Update December 2013: I created a CriticalMAS Pinterest account. Seems I’m getting more referrals from there than Facebook and Twitter combined. Mostly recipe posts.

Welcome to the Redesign – It’s Awesome!

The redesign of CriticalMAS is finally here. I love it. It took months of looking to find a theme that met my needs. Large readable fonts, mobile friendly, a fixed “sticky” header”, clean layout and fast. Posts look good with or without images, which is not true for the majority of themes. Also, I found a theme that will make it much easier to manage and find the close to 2,000 posts on this site.

I haven’t blogged as much as I would have liked in the past few months. The reason for me is that Design Inspires Content, which is something I posted about in April 2010 and July 2013. When I dislike how my words look on the screen, I tend to write less. The good news is I can’t recall every liking any version of this website more that this one. Even the crappy posts look good. :)

Let me know what you think of the new design or if you have any suggestions. I will be adding more pages to the top menu to help site navigation. I’ll also be investigating an alternate email newsletter solution.

MAS beer cans

I’ve always had a fondness for good layout.

Where Seattle Pedestrians are Getting Hit

In June, the Seattle PI put out the article “Where Seattle Walkers Get Hit”. It pulled data across 3 years to show which were the most dangerous intersections. As someone that has been hit by a car in Seattle, this article was of interest to me. However, the data was in a horrible format. Instead of having a single map, our local newspaper spread the dataset across 34 pages to drive up pageviews.

It’s not like people are getting killed..oh yeah they are.

Last week, I met some developers working for the Code For Seattle project. One of the members told me about a mapping solution call MapBox. Tonight, I rebuilt the Seattle PI article as a single map, which shows the most dangerous intersections in red, followed by orange and yellow.

Much better.

Full screen version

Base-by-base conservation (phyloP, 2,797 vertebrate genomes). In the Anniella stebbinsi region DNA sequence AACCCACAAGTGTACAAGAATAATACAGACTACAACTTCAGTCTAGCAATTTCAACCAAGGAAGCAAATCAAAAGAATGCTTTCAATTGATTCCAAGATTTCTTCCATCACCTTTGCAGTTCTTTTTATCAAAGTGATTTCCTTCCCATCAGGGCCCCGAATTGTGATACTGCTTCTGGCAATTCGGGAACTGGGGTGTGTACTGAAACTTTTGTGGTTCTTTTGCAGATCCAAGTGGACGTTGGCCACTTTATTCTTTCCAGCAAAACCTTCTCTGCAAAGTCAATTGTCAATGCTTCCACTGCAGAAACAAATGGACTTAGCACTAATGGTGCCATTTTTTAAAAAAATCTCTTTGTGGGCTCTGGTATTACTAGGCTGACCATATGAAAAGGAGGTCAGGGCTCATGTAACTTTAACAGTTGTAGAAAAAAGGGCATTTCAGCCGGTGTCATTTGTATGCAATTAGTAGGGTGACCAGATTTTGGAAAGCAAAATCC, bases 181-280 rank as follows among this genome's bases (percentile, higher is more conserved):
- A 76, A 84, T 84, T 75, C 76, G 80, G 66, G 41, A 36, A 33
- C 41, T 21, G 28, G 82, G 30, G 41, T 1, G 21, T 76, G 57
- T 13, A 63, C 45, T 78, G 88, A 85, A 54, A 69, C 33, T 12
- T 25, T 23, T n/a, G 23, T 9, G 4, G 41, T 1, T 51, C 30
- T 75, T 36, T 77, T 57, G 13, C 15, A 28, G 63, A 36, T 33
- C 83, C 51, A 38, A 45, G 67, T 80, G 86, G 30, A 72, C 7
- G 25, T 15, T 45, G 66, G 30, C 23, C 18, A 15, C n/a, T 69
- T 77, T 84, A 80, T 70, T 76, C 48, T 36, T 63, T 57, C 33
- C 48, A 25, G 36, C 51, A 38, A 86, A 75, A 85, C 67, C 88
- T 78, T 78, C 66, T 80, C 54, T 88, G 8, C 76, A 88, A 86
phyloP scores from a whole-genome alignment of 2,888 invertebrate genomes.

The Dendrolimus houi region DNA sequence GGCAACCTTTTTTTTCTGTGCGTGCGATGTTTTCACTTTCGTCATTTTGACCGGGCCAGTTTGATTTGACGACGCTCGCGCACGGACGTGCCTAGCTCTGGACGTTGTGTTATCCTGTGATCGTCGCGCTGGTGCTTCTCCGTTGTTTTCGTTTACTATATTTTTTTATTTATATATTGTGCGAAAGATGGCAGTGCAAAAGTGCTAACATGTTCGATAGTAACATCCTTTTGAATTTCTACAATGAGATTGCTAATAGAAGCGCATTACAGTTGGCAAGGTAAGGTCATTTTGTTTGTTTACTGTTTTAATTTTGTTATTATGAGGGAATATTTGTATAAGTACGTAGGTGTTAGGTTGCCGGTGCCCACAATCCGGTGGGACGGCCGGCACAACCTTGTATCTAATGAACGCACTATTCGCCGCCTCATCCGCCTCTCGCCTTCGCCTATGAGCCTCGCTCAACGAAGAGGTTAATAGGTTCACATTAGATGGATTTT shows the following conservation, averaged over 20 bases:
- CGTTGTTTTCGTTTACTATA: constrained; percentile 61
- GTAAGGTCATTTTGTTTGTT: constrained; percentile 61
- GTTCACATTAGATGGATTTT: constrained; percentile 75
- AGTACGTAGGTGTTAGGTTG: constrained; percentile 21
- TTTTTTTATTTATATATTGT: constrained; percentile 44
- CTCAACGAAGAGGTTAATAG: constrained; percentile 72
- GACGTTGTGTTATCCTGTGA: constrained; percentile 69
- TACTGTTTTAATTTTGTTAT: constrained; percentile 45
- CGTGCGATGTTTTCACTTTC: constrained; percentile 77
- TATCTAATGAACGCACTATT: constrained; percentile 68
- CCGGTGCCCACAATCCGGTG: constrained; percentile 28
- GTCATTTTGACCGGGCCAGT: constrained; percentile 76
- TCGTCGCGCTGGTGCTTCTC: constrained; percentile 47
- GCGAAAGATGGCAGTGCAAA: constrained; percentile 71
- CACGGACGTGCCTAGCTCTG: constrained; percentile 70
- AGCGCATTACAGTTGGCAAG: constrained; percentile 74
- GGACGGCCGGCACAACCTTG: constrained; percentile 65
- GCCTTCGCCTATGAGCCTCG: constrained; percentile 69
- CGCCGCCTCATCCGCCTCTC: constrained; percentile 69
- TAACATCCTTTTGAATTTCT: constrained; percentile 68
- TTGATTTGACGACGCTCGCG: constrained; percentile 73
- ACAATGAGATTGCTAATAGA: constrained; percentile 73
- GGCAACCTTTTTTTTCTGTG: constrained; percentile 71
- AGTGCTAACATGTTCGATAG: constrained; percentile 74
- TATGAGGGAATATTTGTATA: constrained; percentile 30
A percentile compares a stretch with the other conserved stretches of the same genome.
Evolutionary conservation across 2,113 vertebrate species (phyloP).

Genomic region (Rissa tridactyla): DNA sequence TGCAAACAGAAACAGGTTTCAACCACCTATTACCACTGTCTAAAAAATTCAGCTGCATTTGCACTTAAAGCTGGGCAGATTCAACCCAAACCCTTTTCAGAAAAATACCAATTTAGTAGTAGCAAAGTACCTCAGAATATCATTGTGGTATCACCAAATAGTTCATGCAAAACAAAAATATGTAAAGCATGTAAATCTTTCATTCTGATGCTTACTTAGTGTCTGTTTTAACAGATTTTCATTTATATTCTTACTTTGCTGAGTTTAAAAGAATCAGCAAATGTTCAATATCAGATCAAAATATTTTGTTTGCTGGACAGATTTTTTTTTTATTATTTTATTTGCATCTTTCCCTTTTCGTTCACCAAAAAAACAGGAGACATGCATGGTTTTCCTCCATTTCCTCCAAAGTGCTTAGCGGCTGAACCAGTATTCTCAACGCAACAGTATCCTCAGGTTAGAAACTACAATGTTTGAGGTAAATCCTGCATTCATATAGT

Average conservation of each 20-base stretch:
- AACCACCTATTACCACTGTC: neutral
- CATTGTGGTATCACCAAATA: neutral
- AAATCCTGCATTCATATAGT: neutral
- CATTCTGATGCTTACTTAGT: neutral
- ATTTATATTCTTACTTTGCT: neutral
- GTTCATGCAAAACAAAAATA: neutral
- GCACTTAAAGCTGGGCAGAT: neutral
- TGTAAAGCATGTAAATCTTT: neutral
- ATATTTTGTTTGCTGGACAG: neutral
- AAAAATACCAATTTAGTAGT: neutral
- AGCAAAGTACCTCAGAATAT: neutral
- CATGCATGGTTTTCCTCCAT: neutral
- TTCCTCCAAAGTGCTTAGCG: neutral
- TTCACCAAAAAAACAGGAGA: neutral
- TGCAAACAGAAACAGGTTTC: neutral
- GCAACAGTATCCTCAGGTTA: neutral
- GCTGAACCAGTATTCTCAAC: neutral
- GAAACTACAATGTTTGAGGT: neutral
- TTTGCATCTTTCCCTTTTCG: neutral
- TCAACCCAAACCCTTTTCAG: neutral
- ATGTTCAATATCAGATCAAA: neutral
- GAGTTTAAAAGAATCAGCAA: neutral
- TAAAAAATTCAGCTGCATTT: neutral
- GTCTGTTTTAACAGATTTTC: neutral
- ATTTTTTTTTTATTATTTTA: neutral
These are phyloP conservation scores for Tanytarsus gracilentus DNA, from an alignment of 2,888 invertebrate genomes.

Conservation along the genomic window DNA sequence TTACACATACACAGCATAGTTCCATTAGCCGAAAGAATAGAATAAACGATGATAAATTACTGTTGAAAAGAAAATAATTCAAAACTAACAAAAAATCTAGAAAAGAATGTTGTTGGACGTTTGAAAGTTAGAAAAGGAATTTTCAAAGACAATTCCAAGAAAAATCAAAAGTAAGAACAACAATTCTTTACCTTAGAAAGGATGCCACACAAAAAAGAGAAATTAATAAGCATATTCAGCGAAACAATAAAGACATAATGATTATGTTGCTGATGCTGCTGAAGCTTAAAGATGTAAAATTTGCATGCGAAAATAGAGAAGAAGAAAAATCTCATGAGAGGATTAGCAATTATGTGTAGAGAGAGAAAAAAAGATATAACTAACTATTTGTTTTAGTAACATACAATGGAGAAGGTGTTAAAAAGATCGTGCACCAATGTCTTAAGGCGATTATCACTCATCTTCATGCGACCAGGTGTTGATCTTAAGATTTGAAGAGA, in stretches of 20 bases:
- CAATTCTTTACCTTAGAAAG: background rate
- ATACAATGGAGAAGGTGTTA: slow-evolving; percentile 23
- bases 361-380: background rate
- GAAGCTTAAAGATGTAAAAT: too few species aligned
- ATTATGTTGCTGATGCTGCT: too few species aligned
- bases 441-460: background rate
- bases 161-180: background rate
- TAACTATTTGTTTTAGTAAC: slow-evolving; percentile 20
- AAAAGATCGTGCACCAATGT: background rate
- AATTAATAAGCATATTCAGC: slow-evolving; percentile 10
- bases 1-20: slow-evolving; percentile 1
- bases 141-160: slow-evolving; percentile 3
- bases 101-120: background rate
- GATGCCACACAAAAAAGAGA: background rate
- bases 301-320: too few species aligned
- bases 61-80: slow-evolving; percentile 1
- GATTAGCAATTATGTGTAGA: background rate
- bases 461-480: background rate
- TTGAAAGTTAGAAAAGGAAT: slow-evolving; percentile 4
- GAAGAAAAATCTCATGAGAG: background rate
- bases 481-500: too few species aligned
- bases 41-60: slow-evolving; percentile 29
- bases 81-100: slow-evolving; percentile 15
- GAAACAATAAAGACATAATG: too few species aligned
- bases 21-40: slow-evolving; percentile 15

Lost My Blog Idea List

Whenever I would get an idea for a blog, I’d add it to a list. Often the ideas came from someone leaving a comment. Well I transferred the paper list to a text file and threw away the original. Now I can’t find the blog idea list. The one file I recovered only has two ideas. The larger list is gone.

With that said, if there was a post you were waiting on or something you wanted me to blog about, please leave a comment.

Design Inspires Content

I’m already tired of the redesign. As much as I love how this site now looks on mobile and the new search, I’m sick of the new version. It is too boring. The previous version had a Seattle backdrop, which was nice, but since the blog rarely mentions Seattle anymore, I didn’t feel it was relevant.

I’ve had websites since 1996. Whenever I dislike a layout, I notice that stop I producing as much content. The more I like the layout and look, the more I post. For years whenever I get stuck, I remind myself that Design Inspires Content.

I think I need to go back to the drawing board on the next version already. I’m thinking I need some logo or background that correctly brands this site.

Layout: I do like the spacing and layout of this blog. I like the width and strongly prefer blogs where the sidebar is on the right.

Fonts: Good, but not great. I really like the fonts used on Calculated Risk.

Logo: I love the branding Richard has at Free The Animal. He also great fonts. Probably the best looking Paleo site.

Sidebar: I love the sidebar of Barry Ritholtz’s blog.

Any ideas for logos, colors or branding ideas? And a follow-up question, what are your favorite sites strictly from a design and typography point of view?

Two Week Blog Break

I am going to be mostly offline until May 30th, so I probably won’t have any new posts until June.

The redesign is mostly finished. There are still a few things I want to fix, but that will have to wait for now. The good news is the site looks awesome on mobile and the new search engine is much better. It not only searches posts, but your comments as well. Results are not returned in date order, but weighed for relevancy. If you have a WordPress site, look into Relevanssi. Their free version is excellent.

When you do a blog redesign, you stumble upon older posts. Some that are still good and others that aren’t. As tempted as I am to remove some of the stinkers, I don’t. A blog is place where I can throw up an idea that was on my mind that day. It doesn’t mean that I’ll keep that opinion. I often don’t.


Critical MAS logo from 1997.

The Critical MAS blog now has 1,898 posts and 7,825 comments. It has 487,633 words (not counting this post). Finding the good posts can be difficult for even me. While I am away, I’ll be thinking about better ways to highlight the better posts. The BEST OF section above is OK, but not ideal. Until then, here are 10 random posts I still like.

  1. Tales From the Glitter Gym – The Commando